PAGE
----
When you’re buying a home, there are many decisions and expenses to take into consideration. While it may be tempting to waive the home inspection contingency to make your offer more attractive to the seller or to save money, most of the time that’s not a good idea. A home inspection is a protection for you as the buyer. If you waive a home inspection, you’ve lost the right to ask for repairs or walk away from the sale if the home has major problems. An investment of a few hundred dollars now may equal a savings of thousands of dollars later.
In addition, if you’re buying a home for the first time, a home inspection can help you understand what it takes to maintain a home, and what types of home improvement projects you should plan for in the future.
What does a home inspection include?
A standard home inspection covers the major components and systems of a home, including “the condition of the home’s heating system; central air conditioning system (temperature permitting); interior plumbing and electrical systems; the roof, attic and visible insulation; walls, ceilings, floors, windows and doors; the foundation, basement and structural components,” according to the American Society of Home Inspectors (ASHI). A home inspection is different from an appraisal, which determines the home’s market value.
Home inspectors must be licensed in Florida, and are generally required to be certified by state-run agencies. If possible, get a recommendation from someone you trust, or check with an organization like the Better Business Bureau, Angie’s List, or HomeAdvisor. Look for certification from one of the home inspection professional associations, such as ASHI. Your real estate agent may recommend someone, but be cautious—while many agents have your best interest in mind, some won’t recommend a home inspector if they think he or she is “too picky” and will cost them sales.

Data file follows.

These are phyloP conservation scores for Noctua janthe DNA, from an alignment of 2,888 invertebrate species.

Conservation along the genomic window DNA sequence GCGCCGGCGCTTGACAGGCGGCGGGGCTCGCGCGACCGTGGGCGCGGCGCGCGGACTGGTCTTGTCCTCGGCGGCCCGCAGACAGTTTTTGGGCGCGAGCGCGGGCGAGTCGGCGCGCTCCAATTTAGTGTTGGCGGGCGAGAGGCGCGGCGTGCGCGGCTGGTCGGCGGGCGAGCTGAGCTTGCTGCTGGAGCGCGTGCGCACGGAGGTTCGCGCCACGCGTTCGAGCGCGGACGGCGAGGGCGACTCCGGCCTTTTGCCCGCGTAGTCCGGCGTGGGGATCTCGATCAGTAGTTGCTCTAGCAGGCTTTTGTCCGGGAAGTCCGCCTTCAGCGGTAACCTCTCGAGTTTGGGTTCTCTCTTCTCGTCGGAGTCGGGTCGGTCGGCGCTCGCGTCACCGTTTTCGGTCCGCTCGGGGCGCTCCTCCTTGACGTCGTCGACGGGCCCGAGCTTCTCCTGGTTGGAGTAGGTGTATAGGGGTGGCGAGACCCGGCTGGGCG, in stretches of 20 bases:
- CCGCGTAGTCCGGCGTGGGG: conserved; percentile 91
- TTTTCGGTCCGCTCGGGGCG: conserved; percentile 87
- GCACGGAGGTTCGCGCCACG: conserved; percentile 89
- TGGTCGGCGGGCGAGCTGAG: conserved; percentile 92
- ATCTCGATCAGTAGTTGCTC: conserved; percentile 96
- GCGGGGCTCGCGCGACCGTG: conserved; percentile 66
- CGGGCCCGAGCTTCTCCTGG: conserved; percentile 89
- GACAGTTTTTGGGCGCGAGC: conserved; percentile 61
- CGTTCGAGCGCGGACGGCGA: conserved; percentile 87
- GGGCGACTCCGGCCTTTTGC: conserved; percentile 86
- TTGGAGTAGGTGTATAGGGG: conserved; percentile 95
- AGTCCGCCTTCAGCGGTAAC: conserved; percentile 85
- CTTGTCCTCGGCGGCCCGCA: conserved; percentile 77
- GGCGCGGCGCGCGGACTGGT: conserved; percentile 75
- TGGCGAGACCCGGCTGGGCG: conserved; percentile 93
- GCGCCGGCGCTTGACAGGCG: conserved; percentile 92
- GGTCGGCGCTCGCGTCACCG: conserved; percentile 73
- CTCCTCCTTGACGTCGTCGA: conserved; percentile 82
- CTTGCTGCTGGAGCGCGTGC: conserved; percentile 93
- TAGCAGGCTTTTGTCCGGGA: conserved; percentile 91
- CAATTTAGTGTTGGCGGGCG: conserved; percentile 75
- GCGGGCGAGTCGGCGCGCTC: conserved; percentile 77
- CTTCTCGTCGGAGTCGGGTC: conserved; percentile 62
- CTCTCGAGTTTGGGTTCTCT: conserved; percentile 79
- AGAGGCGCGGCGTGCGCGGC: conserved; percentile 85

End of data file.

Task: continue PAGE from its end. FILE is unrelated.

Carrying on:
Attend the inspection if you can. You’ll be able to hear first hand about any issues the inspector finds, point out areas of concern, and ask questions about the home’s condition and how to maintain it.
After the inspection
Once the inspection is completed, the inspector will prepare a written report. Do remember that a home inspection will almost always find problems with a home. That doesn’t have to be a deal breaker. If the problems are serious enough, perhaps you can negotiate with the seller for repairs, or to knock some off the price so that you can make the repairs yourself. It’s unlikely that the seller will pay to have everything fixed, but knowing ahead of time what to expect will also help you budget for repairs and renovations you’ll want to do in the future.
While a home inspection is not a guarantee that nothing major will ever go wrong with your new home, it can be a helpful negotiating tool, as well as a source of knowledge for the future.
Lakewood Financial is a locally-owned, independent insurance agency based in the Sarasota/Bradenton area. We would love to help you with your homeowners insurance—or any of your insurance needs. Please give us a call at 941-747-4600 for a free quote, or contact us online. For more information about homeowners insurance, please click here.